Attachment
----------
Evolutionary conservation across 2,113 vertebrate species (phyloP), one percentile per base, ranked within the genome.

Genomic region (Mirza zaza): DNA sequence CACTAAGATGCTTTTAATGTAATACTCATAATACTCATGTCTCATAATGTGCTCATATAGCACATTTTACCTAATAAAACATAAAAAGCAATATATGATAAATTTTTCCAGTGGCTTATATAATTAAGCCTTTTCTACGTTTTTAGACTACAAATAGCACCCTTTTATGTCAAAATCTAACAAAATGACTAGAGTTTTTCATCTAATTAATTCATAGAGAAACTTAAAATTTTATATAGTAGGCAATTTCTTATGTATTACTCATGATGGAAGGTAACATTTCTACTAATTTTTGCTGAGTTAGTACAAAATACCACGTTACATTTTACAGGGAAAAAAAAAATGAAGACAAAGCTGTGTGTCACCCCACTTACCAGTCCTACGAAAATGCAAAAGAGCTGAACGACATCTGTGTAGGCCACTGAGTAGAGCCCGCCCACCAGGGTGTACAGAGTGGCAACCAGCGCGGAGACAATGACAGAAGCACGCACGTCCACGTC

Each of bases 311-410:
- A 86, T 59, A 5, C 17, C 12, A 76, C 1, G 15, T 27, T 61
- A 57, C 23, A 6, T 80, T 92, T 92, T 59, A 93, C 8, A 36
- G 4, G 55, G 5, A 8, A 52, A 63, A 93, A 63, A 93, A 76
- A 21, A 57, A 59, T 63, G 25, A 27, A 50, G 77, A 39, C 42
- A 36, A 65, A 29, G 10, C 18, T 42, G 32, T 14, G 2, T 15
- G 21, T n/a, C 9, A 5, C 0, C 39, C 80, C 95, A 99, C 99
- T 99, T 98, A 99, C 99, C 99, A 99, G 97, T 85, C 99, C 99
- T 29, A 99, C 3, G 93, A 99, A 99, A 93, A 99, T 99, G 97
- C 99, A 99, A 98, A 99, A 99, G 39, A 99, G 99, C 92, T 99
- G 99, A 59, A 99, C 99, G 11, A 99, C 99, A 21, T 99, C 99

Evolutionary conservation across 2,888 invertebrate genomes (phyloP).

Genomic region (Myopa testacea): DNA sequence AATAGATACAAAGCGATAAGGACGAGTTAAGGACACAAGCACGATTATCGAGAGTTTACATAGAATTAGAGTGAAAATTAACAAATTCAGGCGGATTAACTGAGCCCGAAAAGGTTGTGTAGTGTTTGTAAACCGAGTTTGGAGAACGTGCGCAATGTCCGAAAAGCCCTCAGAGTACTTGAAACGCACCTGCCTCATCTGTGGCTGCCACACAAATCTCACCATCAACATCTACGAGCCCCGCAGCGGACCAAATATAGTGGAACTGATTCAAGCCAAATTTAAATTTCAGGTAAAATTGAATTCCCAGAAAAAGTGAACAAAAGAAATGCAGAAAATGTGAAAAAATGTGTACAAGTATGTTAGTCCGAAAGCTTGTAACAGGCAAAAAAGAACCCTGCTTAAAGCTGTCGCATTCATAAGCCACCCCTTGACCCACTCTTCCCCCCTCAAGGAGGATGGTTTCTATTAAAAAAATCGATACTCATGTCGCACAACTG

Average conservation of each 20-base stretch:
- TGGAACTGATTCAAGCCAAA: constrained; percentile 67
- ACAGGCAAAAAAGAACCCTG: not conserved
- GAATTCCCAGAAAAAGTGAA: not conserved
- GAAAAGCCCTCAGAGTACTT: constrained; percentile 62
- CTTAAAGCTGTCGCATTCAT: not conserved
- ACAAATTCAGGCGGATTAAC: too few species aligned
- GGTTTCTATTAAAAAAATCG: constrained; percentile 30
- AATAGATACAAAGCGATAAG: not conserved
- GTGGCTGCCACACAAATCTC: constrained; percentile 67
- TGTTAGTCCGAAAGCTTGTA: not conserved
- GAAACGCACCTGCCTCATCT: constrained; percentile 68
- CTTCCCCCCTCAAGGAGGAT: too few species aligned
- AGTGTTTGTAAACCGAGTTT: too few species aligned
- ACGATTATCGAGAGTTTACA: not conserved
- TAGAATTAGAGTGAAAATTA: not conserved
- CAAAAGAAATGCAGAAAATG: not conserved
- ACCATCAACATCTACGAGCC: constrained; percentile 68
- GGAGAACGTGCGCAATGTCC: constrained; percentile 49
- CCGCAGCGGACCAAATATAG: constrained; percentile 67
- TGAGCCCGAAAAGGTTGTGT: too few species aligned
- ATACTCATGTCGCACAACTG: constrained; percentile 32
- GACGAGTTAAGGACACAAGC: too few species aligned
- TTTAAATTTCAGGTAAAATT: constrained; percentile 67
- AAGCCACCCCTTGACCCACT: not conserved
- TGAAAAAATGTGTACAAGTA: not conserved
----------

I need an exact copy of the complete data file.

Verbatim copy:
Evolutionary conservation across 2,113 vertebrate species (phyloP), one percentile per base, ranked within the genome.

Genomic region (Mirza zaza): DNA sequence CACTAAGATGCTTTTAATGTAATACTCATAATACTCATGTCTCATAATGTGCTCATATAGCACATTTTACCTAATAAAACATAAAAAGCAATATATGATAAATTTTTCCAGTGGCTTATATAATTAAGCCTTTTCTACGTTTTTAGACTACAAATAGCACCCTTTTATGTCAAAATCTAACAAAATGACTAGAGTTTTTCATCTAATTAATTCATAGAGAAACTTAAAATTTTATATAGTAGGCAATTTCTTATGTATTACTCATGATGGAAGGTAACATTTCTACTAATTTTTGCTGAGTTAGTACAAAATACCACGTTACATTTTACAGGGAAAAAAAAAATGAAGACAAAGCTGTGTGTCACCCCACTTACCAGTCCTACGAAAATGCAAAAGAGCTGAACGACATCTGTGTAGGCCACTGAGTAGAGCCCGCCCACCAGGGTGTACAGAGTGGCAACCAGCGCGGAGACAATGACAGAAGCACGCACGTCCACGTC

Each of bases 311-410:
- A 86, T 59, A 5, C 17, C 12, A 76, C 1, G 15, T 27, T 61
- A 57, C 23, A 6, T 80, T 92, T 92, T 59, A 93, C 8, A 36
- G 4, G 55, G 5, A 8, A 52, A 63, A 93, A 63, A 93, A 76
- A 21, A 57, A 59, T 63, G 25, A 27, A 50, G 77, A 39, C 42
- A 36, A 65, A 29, G 10, C 18, T 42, G 32, T 14, G 2, T 15
- G 21, T n/a, C 9, A 5, C 0, C 39, C 80, C 95, A 99, C 99
- T 99, T 98, A 99, C 99, C 99, A 99, G 97, T 85, C 99, C 99
- T 29, A 99, C 3, G 93, A 99, A 99, A 93, A 99, T 99, G 97
- C 99, A 99, A 98, A 99, A 99, G 39, A 99, G 99, C 92, T 99
- G 99, A 59, A 99, C 99, G 11, A 99, C 99, A 21, T 99, C 99

Evolutionary conservation across 2,888 invertebrate genomes (phyloP).

Genomic region (Myopa testacea): DNA sequence AATAGATACAAAGCGATAAGGACGAGTTAAGGACACAAGCACGATTATCGAGAGTTTACATAGAATTAGAGTGAAAATTAACAAATTCAGGCGGATTAACTGAGCCCGAAAAGGTTGTGTAGTGTTTGTAAACCGAGTTTGGAGAACGTGCGCAATGTCCGAAAAGCCCTCAGAGTACTTGAAACGCACCTGCCTCATCTGTGGCTGCCACACAAATCTCACCATCAACATCTACGAGCCCCGCAGCGGACCAAATATAGTGGAACTGATTCAAGCCAAATTTAAATTTCAGGTAAAATTGAATTCCCAGAAAAAGTGAACAAAAGAAATGCAGAAAATGTGAAAAAATGTGTACAAGTATGTTAGTCCGAAAGCTTGTAACAGGCAAAAAAGAACCCTGCTTAAAGCTGTCGCATTCATAAGCCACCCCTTGACCCACTCTTCCCCCCTCAAGGAGGATGGTTTCTATTAAAAAAATCGATACTCATGTCGCACAACTG

Average conservation of each 20-base stretch:
- TGGAACTGATTCAAGCCAAA: constrained; percentile 67
- ACAGGCAAAAAAGAACCCTG: not conserved
- GAATTCCCAGAAAAAGTGAA: not conserved
- GAAAAGCCCTCAGAGTACTT: constrained; percentile 62
- CTTAAAGCTGTCGCATTCAT: not conserved
- ACAAATTCAGGCGGATTAAC: too few species aligned
- GGTTTCTATTAAAAAAATCG: constrained; percentile 30
- AATAGATACAAAGCGATAAG: not conserved
- GTGGCTGCCACACAAATCTC: constrained; percentile 67
- TGTTAGTCCGAAAGCTTGTA: not conserved
- GAAACGCACCTGCCTCATCT: constrained; percentile 68
- CTTCCCCCCTCAAGGAGGAT: too few species aligned
- AGTGTTTGTAAACCGAGTTT: too few species aligned
- ACGATTATCGAGAGTTTACA: not conserved
- TAGAATTAGAGTGAAAATTA: not conserved
- CAAAAGAAATGCAGAAAATG: not conserved
- ACCATCAACATCTACGAGCC: constrained; percentile 68
- GGAGAACGTGCGCAATGTCC: constrained; percentile 49
- CCGCAGCGGACCAAATATAG: constrained; percentile 67
- TGAGCCCGAAAAGGTTGTGT: too few species aligned
- ATACTCATGTCGCACAACTG: constrained; percentile 32
- GACGAGTTAAGGACACAAGC: too few species aligned
- TTTAAATTTCAGGTAAAATT: constrained; percentile 67
- AAGCCACCCCTTGACCCACT: not conserved
- TGAAAAAATGTGTACAAGTA: not conserved